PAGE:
Incentives Planned for Merger of Cities
By Do Je-hae
A group of lawmakers plan to submit bills to the National Assembly that would provide special financial grants to cities and counties taking the initiative to integrate with adjacent municipalities.
The legislators of the governing and opposition parties have been campaigning for bills designed to expedite the process of streamlining 249 local governments that constitute the nation's administrative network. They include Rep. Rep. Lee Bum-rae of the ruling Grand National Party (GNP), who was elected in the Guro district, Seoul.
``With the enactment of legislation, we will be able to provide a special grant of 2 billion won to consolidated municipalities with a population of over one million and give them enlarged authority for town planning and development rights,'' Lee said in a recent press conference at the Assembly.
The basic idea behind the scheme is to reduce the number of municipalities in the country to between 60 and 70 by merging municipalities that are close geographically and share a similar regional sentiment.
The mergers are aimed at increasing synergy effects and providing support for smaller localities with relatively less financial self-sufficiency, Lee said.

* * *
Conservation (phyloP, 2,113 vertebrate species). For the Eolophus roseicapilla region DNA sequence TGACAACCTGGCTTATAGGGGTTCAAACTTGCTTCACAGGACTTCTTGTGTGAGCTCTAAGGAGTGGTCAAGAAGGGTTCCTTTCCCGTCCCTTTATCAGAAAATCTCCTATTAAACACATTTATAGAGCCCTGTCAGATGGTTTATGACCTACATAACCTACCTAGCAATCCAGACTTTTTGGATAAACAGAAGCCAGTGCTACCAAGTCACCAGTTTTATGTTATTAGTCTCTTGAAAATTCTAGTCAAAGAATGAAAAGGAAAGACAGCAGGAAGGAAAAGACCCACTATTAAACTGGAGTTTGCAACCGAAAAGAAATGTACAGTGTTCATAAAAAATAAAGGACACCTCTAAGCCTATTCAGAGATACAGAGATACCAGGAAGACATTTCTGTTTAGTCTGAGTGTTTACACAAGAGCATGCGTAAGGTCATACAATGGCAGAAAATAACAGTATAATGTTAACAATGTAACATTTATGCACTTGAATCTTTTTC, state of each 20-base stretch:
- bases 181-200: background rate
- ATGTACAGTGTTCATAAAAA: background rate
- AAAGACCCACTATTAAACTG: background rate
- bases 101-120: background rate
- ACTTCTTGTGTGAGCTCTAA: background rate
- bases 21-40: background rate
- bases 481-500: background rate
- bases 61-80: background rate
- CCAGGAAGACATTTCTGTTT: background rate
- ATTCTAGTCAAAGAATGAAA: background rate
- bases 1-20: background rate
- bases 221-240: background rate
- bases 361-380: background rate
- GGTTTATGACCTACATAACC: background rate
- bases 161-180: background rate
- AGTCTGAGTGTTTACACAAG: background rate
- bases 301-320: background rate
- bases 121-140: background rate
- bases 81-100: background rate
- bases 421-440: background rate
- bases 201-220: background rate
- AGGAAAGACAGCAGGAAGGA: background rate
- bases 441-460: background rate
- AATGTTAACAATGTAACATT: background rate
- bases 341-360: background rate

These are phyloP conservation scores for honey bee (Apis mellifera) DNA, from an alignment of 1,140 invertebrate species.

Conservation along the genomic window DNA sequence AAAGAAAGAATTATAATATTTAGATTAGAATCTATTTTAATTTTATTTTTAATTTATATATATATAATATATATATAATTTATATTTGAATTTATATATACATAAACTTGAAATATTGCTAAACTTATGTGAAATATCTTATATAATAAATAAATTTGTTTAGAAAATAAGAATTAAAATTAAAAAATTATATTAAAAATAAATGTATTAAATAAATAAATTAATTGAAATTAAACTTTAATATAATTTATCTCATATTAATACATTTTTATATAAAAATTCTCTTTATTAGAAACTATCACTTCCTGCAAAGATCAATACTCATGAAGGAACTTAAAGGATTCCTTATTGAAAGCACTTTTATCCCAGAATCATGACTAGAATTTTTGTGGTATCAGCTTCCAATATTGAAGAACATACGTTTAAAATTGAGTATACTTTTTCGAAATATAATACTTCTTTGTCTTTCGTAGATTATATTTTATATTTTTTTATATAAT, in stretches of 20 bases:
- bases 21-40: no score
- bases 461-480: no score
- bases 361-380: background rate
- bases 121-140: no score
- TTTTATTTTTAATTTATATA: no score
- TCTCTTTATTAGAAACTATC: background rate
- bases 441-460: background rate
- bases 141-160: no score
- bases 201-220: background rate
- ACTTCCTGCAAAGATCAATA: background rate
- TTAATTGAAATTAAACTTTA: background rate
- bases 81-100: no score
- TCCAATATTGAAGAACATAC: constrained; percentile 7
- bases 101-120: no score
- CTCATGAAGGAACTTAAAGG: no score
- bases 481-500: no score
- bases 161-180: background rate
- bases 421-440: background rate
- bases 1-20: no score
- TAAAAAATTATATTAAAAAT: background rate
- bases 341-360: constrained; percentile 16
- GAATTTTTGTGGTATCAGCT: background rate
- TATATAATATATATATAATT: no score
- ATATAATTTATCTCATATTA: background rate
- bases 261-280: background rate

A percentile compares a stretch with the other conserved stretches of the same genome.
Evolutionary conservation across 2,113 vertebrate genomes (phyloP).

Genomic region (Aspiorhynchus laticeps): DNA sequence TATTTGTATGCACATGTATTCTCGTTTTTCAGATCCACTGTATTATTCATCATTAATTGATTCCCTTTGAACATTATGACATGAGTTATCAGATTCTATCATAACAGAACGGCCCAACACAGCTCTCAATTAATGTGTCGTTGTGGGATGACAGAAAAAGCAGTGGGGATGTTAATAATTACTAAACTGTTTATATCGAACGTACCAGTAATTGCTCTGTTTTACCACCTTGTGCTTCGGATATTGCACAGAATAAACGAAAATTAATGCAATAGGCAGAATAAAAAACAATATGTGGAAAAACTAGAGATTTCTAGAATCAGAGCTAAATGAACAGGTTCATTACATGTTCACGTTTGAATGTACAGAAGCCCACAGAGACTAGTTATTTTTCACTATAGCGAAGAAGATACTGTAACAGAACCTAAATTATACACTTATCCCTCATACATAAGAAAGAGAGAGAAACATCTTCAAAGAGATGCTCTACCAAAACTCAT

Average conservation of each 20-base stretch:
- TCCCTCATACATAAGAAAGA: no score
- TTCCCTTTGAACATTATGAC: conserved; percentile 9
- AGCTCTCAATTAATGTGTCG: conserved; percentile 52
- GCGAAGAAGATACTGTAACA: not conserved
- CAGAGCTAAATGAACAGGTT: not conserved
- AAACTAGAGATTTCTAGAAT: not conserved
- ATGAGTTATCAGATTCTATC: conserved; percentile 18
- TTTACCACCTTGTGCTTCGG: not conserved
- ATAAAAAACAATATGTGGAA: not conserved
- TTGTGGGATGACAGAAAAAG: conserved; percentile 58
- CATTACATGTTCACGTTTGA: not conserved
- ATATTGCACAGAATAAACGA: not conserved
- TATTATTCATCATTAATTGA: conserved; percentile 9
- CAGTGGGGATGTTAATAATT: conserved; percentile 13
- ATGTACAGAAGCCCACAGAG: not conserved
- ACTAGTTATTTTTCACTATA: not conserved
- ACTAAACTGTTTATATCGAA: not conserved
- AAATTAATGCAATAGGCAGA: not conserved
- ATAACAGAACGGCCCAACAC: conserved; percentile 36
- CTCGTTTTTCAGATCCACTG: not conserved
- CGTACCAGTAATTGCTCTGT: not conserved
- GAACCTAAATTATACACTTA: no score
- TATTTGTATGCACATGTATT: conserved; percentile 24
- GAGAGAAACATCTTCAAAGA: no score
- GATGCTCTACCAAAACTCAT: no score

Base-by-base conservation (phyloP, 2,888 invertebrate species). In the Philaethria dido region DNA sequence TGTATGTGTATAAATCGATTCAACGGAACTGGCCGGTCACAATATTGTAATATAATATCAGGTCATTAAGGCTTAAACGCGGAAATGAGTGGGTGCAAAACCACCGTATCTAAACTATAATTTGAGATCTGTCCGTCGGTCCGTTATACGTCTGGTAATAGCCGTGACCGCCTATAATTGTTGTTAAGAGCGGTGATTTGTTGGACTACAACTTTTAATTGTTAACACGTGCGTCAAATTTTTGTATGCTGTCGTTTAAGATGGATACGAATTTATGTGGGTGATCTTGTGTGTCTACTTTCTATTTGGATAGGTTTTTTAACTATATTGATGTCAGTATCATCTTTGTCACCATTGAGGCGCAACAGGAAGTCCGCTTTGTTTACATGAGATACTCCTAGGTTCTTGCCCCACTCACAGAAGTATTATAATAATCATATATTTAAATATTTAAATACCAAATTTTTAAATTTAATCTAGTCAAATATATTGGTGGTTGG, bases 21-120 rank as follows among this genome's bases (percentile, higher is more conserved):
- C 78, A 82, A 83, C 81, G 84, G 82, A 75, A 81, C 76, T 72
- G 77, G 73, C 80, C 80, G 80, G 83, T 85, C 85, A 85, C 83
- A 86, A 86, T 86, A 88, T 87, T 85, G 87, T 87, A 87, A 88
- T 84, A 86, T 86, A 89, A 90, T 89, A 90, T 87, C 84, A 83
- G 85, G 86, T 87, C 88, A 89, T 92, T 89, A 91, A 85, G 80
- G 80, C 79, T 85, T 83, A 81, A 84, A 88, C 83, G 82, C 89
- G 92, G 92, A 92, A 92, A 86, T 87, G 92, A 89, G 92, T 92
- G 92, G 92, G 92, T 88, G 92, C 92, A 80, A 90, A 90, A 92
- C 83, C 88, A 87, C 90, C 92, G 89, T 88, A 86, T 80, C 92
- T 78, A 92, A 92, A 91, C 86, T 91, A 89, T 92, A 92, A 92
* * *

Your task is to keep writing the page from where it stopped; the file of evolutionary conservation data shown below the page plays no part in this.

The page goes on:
Experts in favor of the plan say that as enlarged administrative entities, they would enjoy higher administrative authority and financial independence from the central government, ultimately reinforcing local autonomy.
``In addition, streamlining neighboring municipalities can cut administrative costs,'' said Lee, as seen in the 1998 integration of Yeosu, Yeocheon and Yeocheon County into one city named Yeosu.
Before 1998, there were 1,942 employees serving the local governments in the region, but now the number stands at 1,658, a 15 percent decrease.
In a similar vein, the Ministry of Government Administration and Security presented plans in early March to give incentives to municipalities that initiate integration with nearby administrative entities sharing common geographic and economic spheres.
According to the ministry plan, the central government will provide as much as 1 billion won for contingency management or new enterprises that benefit the region to such municipalities.
So far, the southern industrial city of Changwon has been most active about the project. A survey released Wednesday shows that 66.1 percent of 1,254 respondents there were in favor of a merger of Changwon, Masan, Jinhae and Haman into one enlarged city.
Changwon set up a task force in charge of necessary preparations ahead of the possible administrative merger.
In Jeolla Provinces, discussions are underway to bring together Suncheon, Yeosu and Gwangyang, ministry sources said. Mokpo and Muan, and Jeonju and Wanju may also be integrated into one, they said.
A survey of lawmakers in Gyeonggi Province revealed that 77 percent welcomed mergers of 31 Gyeonggi municipalities into 10, according to the sources.
But Chungju and Chungwon, oppose a merger, saying that upon integration, citizens will be subject to higher taxes and unwanted facilities.